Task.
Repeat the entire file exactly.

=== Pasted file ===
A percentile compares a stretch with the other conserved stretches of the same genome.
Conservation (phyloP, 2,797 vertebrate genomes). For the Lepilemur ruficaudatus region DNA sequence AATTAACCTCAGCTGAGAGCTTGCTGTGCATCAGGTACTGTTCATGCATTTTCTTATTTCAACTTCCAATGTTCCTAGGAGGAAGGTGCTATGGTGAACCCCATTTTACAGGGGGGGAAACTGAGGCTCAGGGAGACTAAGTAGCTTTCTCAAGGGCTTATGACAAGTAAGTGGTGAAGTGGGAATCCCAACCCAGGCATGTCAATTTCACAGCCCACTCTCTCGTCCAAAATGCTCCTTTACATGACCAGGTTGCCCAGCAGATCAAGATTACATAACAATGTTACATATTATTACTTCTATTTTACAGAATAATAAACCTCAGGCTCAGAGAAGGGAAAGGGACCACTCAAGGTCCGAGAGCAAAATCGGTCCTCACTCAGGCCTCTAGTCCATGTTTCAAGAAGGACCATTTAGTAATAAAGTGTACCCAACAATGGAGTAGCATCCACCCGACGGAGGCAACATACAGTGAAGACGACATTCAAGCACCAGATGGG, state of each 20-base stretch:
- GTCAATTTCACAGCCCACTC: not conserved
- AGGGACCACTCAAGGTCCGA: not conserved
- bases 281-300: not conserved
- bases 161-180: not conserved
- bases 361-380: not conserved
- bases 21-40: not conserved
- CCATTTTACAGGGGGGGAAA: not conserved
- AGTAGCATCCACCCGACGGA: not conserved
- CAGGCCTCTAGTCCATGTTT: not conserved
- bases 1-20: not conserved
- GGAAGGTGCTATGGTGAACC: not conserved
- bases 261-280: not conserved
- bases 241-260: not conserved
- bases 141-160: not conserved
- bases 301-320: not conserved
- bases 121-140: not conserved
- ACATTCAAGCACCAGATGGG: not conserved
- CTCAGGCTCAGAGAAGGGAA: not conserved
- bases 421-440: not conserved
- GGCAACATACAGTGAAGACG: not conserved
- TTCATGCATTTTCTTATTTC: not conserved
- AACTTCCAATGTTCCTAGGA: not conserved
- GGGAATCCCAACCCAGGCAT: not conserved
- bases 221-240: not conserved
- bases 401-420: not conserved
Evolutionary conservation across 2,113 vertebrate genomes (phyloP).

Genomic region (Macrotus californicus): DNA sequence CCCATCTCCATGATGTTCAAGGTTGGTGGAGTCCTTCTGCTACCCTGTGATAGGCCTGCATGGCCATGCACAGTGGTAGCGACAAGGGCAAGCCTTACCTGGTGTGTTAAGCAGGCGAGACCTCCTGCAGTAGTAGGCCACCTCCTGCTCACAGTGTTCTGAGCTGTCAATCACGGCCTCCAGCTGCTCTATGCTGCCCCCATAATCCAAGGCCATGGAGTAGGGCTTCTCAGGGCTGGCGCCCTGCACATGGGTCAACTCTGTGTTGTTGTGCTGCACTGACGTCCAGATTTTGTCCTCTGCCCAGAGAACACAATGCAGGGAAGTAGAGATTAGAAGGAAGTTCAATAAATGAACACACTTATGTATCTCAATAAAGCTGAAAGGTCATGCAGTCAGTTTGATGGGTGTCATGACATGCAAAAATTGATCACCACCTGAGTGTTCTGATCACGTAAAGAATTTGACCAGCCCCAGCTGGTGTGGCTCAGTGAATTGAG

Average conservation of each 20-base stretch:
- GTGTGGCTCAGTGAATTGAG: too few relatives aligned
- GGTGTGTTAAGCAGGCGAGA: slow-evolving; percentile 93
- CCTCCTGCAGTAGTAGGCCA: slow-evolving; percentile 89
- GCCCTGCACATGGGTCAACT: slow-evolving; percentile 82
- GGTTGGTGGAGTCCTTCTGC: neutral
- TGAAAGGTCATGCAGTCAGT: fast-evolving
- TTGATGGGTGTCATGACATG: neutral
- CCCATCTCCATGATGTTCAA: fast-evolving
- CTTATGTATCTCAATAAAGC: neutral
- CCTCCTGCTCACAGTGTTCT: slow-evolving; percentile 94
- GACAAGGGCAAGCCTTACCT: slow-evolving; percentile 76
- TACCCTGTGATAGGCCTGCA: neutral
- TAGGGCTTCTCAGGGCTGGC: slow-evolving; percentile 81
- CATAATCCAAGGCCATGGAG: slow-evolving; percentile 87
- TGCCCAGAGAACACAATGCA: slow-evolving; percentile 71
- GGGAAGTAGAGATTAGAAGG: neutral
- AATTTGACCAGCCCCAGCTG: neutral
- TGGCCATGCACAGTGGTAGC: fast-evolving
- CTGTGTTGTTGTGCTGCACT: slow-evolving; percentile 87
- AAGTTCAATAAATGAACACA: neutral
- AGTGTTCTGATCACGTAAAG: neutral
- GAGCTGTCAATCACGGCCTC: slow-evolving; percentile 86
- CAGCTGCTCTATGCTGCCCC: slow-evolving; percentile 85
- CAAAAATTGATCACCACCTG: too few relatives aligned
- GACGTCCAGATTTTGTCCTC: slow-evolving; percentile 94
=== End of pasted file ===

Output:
A percentile compares a stretch with the other conserved stretches of the same genome.
Conservation (phyloP, 2,797 vertebrate genomes). For the Lepilemur ruficaudatus region DNA sequence AATTAACCTCAGCTGAGAGCTTGCTGTGCATCAGGTACTGTTCATGCATTTTCTTATTTCAACTTCCAATGTTCCTAGGAGGAAGGTGCTATGGTGAACCCCATTTTACAGGGGGGGAAACTGAGGCTCAGGGAGACTAAGTAGCTTTCTCAAGGGCTTATGACAAGTAAGTGGTGAAGTGGGAATCCCAACCCAGGCATGTCAATTTCACAGCCCACTCTCTCGTCCAAAATGCTCCTTTACATGACCAGGTTGCCCAGCAGATCAAGATTACATAACAATGTTACATATTATTACTTCTATTTTACAGAATAATAAACCTCAGGCTCAGAGAAGGGAAAGGGACCACTCAAGGTCCGAGAGCAAAATCGGTCCTCACTCAGGCCTCTAGTCCATGTTTCAAGAAGGACCATTTAGTAATAAAGTGTACCCAACAATGGAGTAGCATCCACCCGACGGAGGCAACATACAGTGAAGACGACATTCAAGCACCAGATGGG, state of each 20-base stretch:
- GTCAATTTCACAGCCCACTC: not conserved
- AGGGACCACTCAAGGTCCGA: not conserved
- bases 281-300: not conserved
- bases 161-180: not conserved
- bases 361-380: not conserved
- bases 21-40: not conserved
- CCATTTTACAGGGGGGGAAA: not conserved
- AGTAGCATCCACCCGACGGA: not conserved
- CAGGCCTCTAGTCCATGTTT: not conserved
- bases 1-20: not conserved
- GGAAGGTGCTATGGTGAACC: not conserved
- bases 261-280: not conserved
- bases 241-260: not conserved
- bases 141-160: not conserved
- bases 301-320: not conserved
- bases 121-140: not conserved
- ACATTCAAGCACCAGATGGG: not conserved
- CTCAGGCTCAGAGAAGGGAA: not conserved
- bases 421-440: not conserved
- GGCAACATACAGTGAAGACG: not conserved
- TTCATGCATTTTCTTATTTC: not conserved
- AACTTCCAATGTTCCTAGGA: not conserved
- GGGAATCCCAACCCAGGCAT: not conserved
- bases 221-240: not conserved
- bases 401-420: not conserved
Evolutionary conservation across 2,113 vertebrate genomes (phyloP).

Genomic region (Macrotus californicus): DNA sequence CCCATCTCCATGATGTTCAAGGTTGGTGGAGTCCTTCTGCTACCCTGTGATAGGCCTGCATGGCCATGCACAGTGGTAGCGACAAGGGCAAGCCTTACCTGGTGTGTTAAGCAGGCGAGACCTCCTGCAGTAGTAGGCCACCTCCTGCTCACAGTGTTCTGAGCTGTCAATCACGGCCTCCAGCTGCTCTATGCTGCCCCCATAATCCAAGGCCATGGAGTAGGGCTTCTCAGGGCTGGCGCCCTGCACATGGGTCAACTCTGTGTTGTTGTGCTGCACTGACGTCCAGATTTTGTCCTCTGCCCAGAGAACACAATGCAGGGAAGTAGAGATTAGAAGGAAGTTCAATAAATGAACACACTTATGTATCTCAATAAAGCTGAAAGGTCATGCAGTCAGTTTGATGGGTGTCATGACATGCAAAAATTGATCACCACCTGAGTGTTCTGATCACGTAAAGAATTTGACCAGCCCCAGCTGGTGTGGCTCAGTGAATTGAG

Average conservation of each 20-base stretch:
- GTGTGGCTCAGTGAATTGAG: too few relatives aligned
- GGTGTGTTAAGCAGGCGAGA: slow-evolving; percentile 93
- CCTCCTGCAGTAGTAGGCCA: slow-evolving; percentile 89
- GCCCTGCACATGGGTCAACT: slow-evolving; percentile 82
- GGTTGGTGGAGTCCTTCTGC: neutral
- TGAAAGGTCATGCAGTCAGT: fast-evolving
- TTGATGGGTGTCATGACATG: neutral
- CCCATCTCCATGATGTTCAA: fast-evolving
- CTTATGTATCTCAATAAAGC: neutral
- CCTCCTGCTCACAGTGTTCT: slow-evolving; percentile 94
- GACAAGGGCAAGCCTTACCT: slow-evolving; percentile 76
- TACCCTGTGATAGGCCTGCA: neutral
- TAGGGCTTCTCAGGGCTGGC: slow-evolving; percentile 81
- CATAATCCAAGGCCATGGAG: slow-evolving; percentile 87
- TGCCCAGAGAACACAATGCA: slow-evolving; percentile 71
- GGGAAGTAGAGATTAGAAGG: neutral
- AATTTGACCAGCCCCAGCTG: neutral
- TGGCCATGCACAGTGGTAGC: fast-evolving
- CTGTGTTGTTGTGCTGCACT: slow-evolving; percentile 87
- AAGTTCAATAAATGAACACA: neutral
- AGTGTTCTGATCACGTAAAG: neutral
- GAGCTGTCAATCACGGCCTC: slow-evolving; percentile 86
- CAGCTGCTCTATGCTGCCCC: slow-evolving; percentile 85
- CAAAAATTGATCACCACCTG: too few relatives aligned
- GACGTCCAGATTTTGTCCTC: slow-evolving; percentile 94